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Nov. 18, 2021 LA GRANDE, Ore. – Each November, as the leaves disappear, red dresses replace them in trees on Eastern Oregon University’s campus.
During Native American Heritage Month, EOU’s Native American Program and Speel-Ya, in collaboration OHSU’s School of Nursing – La Grande Extension Senate and Shelter From the Storm, hang the dresses to raise awareness of Missing and Murdered Indigenous Women (MMIW).
“The MMIW Red Dress Campaign seeks to bring awareness to the highly disproportionate rates at which Indigenous women go missing or are found murdered in the United States and around the world,” said Interim Director of Student Diversity and Inclusion Mika Morton. “This campaign also seeks to bring awareness to the injustices that Indigenous populations face on a daily basis.”
The red dresses displayed on campus symbolize women who have gone missing or have been murdered whose cases are still unresolved. More often than not, Morton said, domestic violence and sexual assault play a role in these cases. Most of them go without public or mass media attention.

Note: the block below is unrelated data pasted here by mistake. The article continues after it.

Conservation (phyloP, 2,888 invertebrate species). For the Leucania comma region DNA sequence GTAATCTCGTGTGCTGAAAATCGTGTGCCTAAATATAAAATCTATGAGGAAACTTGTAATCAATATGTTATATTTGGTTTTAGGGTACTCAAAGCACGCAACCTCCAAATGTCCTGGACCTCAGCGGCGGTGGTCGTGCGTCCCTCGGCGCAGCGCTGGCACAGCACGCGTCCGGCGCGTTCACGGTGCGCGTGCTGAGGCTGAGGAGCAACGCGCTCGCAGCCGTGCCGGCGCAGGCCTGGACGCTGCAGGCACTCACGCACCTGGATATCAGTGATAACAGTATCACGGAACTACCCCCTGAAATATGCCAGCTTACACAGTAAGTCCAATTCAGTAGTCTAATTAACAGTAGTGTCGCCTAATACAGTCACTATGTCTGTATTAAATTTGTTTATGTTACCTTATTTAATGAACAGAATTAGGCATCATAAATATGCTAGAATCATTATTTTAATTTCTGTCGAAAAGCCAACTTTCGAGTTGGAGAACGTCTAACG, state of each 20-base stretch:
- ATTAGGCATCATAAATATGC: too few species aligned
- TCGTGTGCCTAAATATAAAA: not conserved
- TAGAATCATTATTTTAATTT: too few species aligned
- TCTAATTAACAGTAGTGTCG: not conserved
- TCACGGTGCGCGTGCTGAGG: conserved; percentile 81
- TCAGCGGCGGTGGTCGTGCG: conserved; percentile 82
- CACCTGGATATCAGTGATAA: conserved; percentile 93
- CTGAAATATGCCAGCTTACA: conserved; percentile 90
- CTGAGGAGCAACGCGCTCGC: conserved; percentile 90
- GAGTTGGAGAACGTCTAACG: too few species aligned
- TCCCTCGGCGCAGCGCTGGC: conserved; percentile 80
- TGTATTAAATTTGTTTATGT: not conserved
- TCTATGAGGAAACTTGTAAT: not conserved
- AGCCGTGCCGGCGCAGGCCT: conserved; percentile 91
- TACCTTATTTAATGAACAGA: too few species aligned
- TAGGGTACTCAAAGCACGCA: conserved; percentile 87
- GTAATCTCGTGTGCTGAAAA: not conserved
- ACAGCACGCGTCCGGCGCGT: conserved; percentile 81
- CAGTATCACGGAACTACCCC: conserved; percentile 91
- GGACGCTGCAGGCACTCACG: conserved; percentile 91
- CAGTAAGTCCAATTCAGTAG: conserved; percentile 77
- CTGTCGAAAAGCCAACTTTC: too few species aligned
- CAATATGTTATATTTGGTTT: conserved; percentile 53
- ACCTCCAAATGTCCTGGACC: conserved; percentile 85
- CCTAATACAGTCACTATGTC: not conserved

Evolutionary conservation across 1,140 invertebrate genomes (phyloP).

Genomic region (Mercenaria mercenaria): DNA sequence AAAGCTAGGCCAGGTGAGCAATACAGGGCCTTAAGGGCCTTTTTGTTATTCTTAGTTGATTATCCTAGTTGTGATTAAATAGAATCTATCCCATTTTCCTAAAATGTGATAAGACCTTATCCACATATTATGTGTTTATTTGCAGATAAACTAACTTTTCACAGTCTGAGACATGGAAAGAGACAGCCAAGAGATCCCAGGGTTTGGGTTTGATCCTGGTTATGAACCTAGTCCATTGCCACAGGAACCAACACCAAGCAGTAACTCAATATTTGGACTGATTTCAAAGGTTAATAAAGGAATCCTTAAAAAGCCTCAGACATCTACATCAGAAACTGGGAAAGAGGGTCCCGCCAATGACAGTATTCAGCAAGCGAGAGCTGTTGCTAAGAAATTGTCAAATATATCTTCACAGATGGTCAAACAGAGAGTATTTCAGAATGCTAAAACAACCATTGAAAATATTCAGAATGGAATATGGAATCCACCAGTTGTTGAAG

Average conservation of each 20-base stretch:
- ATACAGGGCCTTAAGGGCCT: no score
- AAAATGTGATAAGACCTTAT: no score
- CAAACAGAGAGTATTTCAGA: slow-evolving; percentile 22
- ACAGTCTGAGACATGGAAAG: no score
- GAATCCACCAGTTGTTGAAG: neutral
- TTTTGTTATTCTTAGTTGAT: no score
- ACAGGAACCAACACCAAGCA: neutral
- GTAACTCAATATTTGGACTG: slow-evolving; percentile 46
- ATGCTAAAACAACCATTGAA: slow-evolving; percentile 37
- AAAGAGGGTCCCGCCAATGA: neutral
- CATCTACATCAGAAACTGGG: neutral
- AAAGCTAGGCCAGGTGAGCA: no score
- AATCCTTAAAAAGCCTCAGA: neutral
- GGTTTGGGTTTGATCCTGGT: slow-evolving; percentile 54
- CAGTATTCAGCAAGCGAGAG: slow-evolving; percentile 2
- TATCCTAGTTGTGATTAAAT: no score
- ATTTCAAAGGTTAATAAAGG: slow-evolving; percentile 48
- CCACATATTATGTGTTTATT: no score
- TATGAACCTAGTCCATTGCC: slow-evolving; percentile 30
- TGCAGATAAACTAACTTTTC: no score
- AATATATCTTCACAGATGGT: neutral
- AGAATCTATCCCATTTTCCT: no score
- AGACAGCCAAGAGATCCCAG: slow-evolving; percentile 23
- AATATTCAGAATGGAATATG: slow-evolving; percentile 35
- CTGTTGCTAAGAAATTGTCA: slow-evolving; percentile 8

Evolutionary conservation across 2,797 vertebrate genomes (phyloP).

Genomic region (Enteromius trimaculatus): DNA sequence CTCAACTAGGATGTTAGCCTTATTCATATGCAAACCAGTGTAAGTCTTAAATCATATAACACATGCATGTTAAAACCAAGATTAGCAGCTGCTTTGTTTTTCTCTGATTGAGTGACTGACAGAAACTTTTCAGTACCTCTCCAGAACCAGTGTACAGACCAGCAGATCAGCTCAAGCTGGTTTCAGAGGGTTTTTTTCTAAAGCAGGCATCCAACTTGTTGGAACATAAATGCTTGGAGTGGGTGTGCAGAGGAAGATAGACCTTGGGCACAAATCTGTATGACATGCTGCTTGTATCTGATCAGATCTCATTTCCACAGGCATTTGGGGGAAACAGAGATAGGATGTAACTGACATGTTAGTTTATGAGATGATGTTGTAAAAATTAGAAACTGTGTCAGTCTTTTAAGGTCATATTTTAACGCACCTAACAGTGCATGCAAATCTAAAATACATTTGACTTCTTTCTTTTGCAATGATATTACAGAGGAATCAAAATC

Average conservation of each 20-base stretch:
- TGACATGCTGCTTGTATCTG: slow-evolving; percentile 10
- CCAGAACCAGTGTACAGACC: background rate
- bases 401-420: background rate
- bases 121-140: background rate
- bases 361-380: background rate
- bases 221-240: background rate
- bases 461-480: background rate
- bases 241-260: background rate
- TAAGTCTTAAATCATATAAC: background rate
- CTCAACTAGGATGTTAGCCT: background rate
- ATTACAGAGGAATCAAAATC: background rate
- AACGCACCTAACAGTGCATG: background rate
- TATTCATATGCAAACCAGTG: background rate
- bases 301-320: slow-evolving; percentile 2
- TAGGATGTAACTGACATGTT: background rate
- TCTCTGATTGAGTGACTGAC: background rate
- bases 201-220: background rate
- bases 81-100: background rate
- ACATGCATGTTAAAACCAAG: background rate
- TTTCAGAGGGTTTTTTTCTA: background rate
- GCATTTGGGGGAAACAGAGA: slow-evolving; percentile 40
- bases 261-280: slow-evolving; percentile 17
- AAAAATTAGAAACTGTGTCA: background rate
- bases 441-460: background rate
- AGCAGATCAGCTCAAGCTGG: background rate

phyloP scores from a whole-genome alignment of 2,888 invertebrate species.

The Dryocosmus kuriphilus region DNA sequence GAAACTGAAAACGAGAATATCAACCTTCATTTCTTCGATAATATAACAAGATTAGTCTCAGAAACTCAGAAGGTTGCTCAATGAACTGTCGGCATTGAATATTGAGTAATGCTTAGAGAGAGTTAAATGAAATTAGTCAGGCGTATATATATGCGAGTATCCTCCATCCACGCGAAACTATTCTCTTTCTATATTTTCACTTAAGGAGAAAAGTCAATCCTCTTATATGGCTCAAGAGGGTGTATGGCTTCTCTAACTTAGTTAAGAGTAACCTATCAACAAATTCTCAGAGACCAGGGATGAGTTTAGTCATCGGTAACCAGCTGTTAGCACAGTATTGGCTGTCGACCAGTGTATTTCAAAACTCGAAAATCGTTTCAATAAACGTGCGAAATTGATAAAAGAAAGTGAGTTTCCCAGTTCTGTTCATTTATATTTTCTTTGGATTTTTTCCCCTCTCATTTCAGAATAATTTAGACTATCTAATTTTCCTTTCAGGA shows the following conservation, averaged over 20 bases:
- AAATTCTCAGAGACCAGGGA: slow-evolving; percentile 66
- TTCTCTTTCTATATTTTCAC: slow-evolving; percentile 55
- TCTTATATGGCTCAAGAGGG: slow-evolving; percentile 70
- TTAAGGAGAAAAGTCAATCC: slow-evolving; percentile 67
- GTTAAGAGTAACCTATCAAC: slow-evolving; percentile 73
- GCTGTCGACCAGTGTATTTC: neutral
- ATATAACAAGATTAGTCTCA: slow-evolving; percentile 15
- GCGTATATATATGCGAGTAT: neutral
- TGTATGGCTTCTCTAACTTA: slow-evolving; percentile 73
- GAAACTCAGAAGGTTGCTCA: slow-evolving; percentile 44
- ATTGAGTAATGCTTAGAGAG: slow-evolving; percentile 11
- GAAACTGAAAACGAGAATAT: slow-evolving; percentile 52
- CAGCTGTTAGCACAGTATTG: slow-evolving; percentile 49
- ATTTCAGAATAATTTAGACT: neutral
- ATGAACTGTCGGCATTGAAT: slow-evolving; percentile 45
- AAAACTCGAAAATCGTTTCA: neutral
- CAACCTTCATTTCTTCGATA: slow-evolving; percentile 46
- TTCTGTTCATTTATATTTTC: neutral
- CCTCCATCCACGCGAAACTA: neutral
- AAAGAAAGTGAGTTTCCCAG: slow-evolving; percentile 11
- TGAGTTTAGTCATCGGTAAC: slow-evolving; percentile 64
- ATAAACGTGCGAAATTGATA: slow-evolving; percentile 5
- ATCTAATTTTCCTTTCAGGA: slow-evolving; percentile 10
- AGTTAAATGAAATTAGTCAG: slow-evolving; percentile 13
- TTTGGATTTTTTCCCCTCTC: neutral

Morton referenced a 2016 study by the National Institute of Justice, which found that more than 4 out of 5 indigenous women (84%) have experienced physical violence. This includes 56% who have experienced sexual violence, 56% who have experienced physical violence by an intimate partner, 49% who have experienced stalking, and 66% who have experienced psychological aggression by an intimate partner.
“Many past and current EOU students have been personally impacted by this national epidemic and have known and seen friends and family be affected,” Morton said.
To learn more about the Missing and Murdered Indigenous Women Red Dress Campaign, visit eou.edu/nap/native-american-heritage-month or send an email to firstname.lastname@example.org. To learn more about EOU’s Native American Program and to find information about other events around Native American Heritage Month, visit eou.edu/nap.
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